"In no way would we consider the pill, injection, or gum to be an adequate replacement for the symphony"ReplyDelete
Not so sure about that (says the fringe wierdo...). We already accept sound recordings as a substitute for attendance at a concert hall, and small reproductions as a substitute for travelling to Giverny, neither of which is remotely the same experience as "the real thing" (better, TBH, in many ways, too -- nobody ever caught Covid from a CD, or had to listen to some pompous fool "explain" a painting to his companion).
Aren't they one step down that road? (I'm not going to invoke Walter Benjamin and his ridiculous "aura", although I suppose I just have..).
At the other extreme, consider this:
There are pills (and other consumable substances) that are a more than adequate replacement for a symphony, either the real thing or a recording thereof, in terms of providing a rich and profound experience, also terrifying and devastating in a life-changing way, that very, very few artistic expressions can begin to approach, though many have that aspiration or are so hyped.Delete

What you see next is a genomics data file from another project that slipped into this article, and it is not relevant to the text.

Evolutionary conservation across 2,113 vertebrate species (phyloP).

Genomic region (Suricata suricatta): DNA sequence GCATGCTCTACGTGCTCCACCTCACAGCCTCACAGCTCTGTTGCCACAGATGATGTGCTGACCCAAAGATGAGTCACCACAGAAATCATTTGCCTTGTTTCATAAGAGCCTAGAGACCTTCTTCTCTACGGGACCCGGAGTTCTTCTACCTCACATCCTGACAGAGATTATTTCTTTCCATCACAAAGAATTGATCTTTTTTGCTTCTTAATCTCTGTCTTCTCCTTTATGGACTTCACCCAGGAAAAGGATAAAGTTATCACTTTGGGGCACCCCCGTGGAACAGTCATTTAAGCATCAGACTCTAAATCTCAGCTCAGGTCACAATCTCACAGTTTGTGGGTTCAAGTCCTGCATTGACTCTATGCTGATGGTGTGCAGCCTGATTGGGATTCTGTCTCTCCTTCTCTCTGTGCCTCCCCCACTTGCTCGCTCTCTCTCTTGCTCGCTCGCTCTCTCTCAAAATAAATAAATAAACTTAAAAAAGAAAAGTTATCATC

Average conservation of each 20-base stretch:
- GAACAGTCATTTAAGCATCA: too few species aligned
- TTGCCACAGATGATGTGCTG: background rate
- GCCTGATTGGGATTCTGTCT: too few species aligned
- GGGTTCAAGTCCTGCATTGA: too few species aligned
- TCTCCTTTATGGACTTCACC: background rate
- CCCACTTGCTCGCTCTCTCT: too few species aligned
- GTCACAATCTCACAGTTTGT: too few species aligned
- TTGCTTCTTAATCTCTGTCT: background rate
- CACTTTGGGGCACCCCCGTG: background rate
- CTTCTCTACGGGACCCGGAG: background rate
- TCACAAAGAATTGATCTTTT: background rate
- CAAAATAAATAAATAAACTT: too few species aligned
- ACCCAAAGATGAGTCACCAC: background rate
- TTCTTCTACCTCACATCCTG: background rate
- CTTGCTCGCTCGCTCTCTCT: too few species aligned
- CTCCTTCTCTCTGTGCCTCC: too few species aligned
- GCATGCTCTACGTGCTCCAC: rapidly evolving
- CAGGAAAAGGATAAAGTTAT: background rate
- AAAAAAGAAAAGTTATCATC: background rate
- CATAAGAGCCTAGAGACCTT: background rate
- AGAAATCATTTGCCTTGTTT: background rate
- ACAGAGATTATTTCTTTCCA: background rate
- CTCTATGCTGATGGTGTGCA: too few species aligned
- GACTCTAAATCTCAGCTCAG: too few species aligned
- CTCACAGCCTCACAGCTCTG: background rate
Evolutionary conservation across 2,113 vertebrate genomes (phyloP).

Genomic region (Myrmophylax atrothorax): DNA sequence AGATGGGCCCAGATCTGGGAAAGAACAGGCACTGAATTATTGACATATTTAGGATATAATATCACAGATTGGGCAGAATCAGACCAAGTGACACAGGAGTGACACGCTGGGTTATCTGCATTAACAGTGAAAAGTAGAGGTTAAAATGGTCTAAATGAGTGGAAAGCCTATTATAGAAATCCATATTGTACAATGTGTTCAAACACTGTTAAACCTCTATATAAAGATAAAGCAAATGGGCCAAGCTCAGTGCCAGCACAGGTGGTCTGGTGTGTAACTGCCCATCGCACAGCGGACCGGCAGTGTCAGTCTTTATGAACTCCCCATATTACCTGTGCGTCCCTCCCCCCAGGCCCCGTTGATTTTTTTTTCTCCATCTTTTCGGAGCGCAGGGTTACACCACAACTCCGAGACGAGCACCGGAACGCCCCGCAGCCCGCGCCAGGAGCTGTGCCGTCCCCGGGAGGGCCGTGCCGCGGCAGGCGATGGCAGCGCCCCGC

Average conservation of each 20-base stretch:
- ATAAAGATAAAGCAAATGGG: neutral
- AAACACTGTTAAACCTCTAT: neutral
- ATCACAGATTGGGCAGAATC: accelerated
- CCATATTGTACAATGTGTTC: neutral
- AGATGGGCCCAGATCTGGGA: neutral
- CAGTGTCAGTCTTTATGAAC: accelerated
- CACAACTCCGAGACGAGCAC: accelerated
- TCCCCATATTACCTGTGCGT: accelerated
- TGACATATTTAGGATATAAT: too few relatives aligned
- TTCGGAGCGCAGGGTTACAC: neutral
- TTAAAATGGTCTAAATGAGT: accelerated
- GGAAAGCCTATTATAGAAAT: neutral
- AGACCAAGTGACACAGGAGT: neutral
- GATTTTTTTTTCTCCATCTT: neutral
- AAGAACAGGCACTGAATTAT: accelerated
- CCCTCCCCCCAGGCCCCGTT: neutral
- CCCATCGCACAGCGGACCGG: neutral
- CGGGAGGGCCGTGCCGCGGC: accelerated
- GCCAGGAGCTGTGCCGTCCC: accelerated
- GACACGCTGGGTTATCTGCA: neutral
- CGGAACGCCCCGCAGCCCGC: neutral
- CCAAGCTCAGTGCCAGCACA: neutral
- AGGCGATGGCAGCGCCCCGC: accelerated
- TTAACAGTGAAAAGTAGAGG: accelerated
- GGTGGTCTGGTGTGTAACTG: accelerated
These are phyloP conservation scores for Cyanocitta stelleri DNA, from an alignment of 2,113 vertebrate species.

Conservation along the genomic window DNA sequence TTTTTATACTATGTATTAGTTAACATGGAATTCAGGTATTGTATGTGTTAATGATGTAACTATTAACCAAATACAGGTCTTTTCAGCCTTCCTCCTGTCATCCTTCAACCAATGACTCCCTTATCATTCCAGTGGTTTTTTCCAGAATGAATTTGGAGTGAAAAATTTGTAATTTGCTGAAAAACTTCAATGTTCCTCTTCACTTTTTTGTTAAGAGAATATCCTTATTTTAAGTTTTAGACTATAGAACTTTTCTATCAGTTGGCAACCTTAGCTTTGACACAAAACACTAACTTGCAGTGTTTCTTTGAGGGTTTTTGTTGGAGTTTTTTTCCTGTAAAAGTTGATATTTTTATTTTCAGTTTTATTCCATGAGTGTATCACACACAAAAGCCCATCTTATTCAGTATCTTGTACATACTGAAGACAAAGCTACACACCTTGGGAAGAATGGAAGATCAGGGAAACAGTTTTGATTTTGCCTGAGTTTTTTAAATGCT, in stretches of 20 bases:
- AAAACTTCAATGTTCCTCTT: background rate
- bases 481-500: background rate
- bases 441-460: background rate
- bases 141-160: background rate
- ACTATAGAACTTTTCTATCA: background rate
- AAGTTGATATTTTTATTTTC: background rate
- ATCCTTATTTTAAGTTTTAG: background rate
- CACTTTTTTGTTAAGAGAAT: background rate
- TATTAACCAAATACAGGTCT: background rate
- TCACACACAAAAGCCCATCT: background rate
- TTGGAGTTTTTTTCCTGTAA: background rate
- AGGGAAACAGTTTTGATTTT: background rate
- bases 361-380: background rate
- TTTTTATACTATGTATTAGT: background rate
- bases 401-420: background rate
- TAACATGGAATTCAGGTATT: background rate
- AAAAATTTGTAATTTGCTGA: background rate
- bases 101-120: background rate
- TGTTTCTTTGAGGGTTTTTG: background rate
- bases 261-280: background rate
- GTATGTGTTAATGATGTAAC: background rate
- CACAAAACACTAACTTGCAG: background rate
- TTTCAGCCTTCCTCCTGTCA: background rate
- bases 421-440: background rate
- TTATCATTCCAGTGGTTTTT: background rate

Some people absolutely can't deal with this, and they should stick with the symphony.
I think both of you are illustrating my third-to-last graf, in that you're carving away and yet leaving something essential behind ;)Delete
As for the van Gogh expo thing
That's just awful.
Art creates symbolic content. It must be experienced and is relative to culture, time, viewer, circumstances etc. Experiencing the pill or the concert room and the physical presence of a human group performing the 9th has a different symbolic content. Same for a deaf person in the concert hall.ReplyDelete
Same for Guernica or Massacre in Korea: same artist, same subject, very different symbolic impact.
It is the symbolic content that matters.